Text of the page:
Summary of Baker v. State, Supreme Ct. of VT (1999)
Parties: PL’s are 3 same-sex couples who have lived together in committed relationships for periods ranging from 4-25 years. Two of the couples have raised children together. Each couple applied for a marriage license form their respective town clerk and were denied.
Cause of action/remedy sought: PL’s seek a declaratory judgment that the refusal to issue them a license violated state law.
Procedural History: Trial court the marriage statute was constitutional b/c it furthered the State’s interest in promoting “the link between procreation and child bearing.” Upon further review in this court, judgment reversed, with the effect suspended until the legislature comes up with law in accord with its decision.
Facts: Three same-sex couples want to apply for marriage licenses but are denied from the clerk in their respective towns.
Issue(s): Under property law, may the state of VT exclude same-sex couples from the benefits and protections that its laws provide to opposite-sex marriages when marriage licenses are denied to those couples based on the V constitution?
Holding: No. The state is constitutionally required to extend same-sex couples the same common benefits and protections that flow from marriage under VT law.
Court’s Rationale/Reasoning: Article seven confers the benefits and protections of the state to all people, regardless of their sex or sexuality. “Part of community” disadvantaged by the state law is a significant one in relation to the set of people who are protected by the law.
Government’s purpose in drawing a classification that includes some members of the community within the scope of the challenged law but excludes others? Lots of gay couples are finding ways to have children outside of conventional means, but so have opposite-sex couples and heterosexual-single parents. Thus, there is a discriminatory nature to the statute, as it fails to account for all sectors of people who are trying to have family lives as those who might be viable candidates for marriage.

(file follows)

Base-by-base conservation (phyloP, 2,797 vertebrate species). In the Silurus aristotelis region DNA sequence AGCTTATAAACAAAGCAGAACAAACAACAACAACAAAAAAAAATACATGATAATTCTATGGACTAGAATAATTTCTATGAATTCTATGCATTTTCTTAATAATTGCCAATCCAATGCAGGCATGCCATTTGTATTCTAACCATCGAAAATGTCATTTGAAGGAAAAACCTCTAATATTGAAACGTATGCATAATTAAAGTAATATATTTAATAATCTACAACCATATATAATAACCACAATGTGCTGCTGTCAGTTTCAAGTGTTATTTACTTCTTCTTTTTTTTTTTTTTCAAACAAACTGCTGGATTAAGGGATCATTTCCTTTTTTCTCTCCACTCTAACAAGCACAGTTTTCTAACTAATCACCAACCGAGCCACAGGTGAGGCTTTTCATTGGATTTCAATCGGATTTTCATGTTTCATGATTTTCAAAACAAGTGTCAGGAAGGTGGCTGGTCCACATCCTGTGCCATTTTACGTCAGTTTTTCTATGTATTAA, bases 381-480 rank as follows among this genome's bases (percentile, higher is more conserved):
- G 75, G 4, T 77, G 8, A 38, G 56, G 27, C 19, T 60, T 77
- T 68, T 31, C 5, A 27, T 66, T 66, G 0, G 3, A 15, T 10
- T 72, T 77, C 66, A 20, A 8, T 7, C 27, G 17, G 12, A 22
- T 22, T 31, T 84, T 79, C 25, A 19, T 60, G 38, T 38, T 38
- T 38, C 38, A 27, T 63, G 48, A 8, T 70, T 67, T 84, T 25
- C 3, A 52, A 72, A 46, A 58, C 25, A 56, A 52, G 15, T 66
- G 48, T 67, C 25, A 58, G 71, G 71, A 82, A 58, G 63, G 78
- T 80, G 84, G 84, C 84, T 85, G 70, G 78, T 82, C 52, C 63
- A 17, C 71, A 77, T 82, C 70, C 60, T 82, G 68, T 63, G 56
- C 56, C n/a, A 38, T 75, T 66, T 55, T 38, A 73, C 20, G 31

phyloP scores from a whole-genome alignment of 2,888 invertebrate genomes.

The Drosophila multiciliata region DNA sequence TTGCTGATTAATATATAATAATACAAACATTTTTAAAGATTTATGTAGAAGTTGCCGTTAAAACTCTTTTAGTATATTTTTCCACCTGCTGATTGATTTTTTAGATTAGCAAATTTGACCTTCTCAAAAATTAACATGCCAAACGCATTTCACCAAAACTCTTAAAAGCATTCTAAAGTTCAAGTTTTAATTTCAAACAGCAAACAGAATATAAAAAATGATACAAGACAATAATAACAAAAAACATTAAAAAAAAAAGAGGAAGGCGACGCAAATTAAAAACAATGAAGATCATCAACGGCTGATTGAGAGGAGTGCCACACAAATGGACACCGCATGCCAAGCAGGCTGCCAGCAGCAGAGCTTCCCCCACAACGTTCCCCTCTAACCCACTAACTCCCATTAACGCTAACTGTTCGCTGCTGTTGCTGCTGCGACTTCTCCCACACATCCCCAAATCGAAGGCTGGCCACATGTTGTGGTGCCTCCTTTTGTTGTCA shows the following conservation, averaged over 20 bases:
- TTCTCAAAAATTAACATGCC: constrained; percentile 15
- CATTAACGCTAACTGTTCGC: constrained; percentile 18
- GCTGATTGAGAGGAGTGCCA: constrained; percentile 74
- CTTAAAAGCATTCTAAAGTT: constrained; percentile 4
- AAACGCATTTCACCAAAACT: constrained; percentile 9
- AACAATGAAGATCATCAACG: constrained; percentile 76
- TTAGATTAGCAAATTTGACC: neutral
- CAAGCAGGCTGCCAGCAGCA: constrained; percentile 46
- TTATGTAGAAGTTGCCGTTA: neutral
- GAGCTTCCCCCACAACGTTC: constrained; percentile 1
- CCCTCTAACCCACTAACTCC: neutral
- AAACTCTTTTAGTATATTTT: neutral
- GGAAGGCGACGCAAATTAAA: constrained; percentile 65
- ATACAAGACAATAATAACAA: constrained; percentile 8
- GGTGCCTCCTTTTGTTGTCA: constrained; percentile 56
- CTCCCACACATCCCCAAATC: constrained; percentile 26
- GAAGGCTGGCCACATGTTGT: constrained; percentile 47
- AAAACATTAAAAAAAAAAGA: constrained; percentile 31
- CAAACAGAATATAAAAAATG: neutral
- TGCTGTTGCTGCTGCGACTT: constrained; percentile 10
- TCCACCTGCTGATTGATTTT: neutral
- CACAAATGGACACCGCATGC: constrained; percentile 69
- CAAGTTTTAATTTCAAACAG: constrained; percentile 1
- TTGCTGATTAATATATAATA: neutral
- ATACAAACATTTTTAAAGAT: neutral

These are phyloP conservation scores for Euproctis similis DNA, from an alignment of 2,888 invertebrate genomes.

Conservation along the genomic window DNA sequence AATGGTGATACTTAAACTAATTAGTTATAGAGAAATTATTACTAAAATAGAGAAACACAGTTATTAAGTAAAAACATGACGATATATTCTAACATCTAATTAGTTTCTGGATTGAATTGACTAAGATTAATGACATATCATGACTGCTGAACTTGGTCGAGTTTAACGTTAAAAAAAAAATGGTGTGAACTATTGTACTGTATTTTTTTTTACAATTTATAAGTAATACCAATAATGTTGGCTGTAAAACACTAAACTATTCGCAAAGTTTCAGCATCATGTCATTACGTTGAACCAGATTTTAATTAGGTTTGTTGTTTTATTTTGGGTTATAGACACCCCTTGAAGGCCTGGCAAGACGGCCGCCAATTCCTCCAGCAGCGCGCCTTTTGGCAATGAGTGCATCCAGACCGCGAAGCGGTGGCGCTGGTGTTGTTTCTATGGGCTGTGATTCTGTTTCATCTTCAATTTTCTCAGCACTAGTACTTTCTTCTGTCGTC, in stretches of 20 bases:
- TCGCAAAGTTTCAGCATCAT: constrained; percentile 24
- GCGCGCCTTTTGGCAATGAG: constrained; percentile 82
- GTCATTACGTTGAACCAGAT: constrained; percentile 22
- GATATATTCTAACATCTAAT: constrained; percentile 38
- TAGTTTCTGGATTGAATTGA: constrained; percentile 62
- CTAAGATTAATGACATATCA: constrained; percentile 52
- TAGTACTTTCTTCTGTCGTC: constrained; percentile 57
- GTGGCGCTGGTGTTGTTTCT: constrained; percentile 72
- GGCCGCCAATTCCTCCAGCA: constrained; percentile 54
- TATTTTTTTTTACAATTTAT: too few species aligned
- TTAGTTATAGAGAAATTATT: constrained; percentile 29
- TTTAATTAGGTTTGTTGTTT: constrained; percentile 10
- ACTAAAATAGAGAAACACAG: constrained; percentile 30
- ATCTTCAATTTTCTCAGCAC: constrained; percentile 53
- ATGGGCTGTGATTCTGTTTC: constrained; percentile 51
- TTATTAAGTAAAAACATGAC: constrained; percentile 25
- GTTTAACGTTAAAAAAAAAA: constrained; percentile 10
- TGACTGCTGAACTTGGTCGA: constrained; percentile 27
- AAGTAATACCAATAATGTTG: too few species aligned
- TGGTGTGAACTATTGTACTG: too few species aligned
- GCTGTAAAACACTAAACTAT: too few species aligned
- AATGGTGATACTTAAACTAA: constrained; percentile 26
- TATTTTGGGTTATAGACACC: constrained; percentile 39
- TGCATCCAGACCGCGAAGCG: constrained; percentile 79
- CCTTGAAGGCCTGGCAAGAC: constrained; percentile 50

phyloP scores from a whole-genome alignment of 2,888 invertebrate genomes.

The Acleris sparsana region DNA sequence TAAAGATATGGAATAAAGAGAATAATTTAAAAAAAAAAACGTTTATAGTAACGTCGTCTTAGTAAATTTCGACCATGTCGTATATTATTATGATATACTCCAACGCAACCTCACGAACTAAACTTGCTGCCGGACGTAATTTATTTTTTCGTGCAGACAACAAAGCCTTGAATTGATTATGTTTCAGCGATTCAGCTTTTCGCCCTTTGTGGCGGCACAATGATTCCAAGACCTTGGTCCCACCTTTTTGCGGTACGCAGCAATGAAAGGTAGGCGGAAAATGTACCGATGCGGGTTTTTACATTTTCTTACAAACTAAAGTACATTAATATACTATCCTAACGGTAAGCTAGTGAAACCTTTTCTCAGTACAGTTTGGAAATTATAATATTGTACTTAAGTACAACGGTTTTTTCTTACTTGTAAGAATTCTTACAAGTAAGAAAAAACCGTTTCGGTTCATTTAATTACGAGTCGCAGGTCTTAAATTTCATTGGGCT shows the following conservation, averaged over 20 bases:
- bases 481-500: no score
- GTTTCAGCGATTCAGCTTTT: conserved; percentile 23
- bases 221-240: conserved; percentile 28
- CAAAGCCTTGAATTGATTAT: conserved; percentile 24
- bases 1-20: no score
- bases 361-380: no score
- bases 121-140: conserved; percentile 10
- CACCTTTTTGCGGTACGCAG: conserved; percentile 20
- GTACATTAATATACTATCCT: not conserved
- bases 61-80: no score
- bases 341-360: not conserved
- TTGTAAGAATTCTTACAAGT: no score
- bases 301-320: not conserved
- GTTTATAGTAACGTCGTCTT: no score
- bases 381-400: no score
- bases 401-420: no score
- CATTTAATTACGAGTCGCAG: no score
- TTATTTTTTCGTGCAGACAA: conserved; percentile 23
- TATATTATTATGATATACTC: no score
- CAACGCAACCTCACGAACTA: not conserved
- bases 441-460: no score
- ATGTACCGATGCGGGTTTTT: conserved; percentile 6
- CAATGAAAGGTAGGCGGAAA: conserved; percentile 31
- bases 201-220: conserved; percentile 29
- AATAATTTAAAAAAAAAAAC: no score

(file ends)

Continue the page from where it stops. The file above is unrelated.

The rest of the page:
Does the omission of the part of the community form benefits, protection and security of challenged law bear a reasonable and just relation to the governmental purpose? While the laws relating to marriage have changed over the years, its benefits have not diminished in value. They include the right to receive a portion of the estate of a spouse who dies intestate and protection against disinheritance through elective share provisions, preference of being appointed as the personal representative of a spouse who dies intestate, and many others. Seeing as there are lots of protections and benefits, they should be given to all people who want to get married.
Rule: Common Benefits Clause of V constitution. “Specific proscription against Governmental favoritism toward not only groups or sets of men, but also toward any particular family or single man, underscores the framers’ resentment of of political preference of any kind.
Did court avoid issues?: No.
Dicta: The court is not applying Equal Protection portion of the State Constitution.
Concurrences: (in part, dissent in part): This is also a case of sex discrimination, in addition to the unconstitutional exclusion of same-sex couples from the benefit of marriage.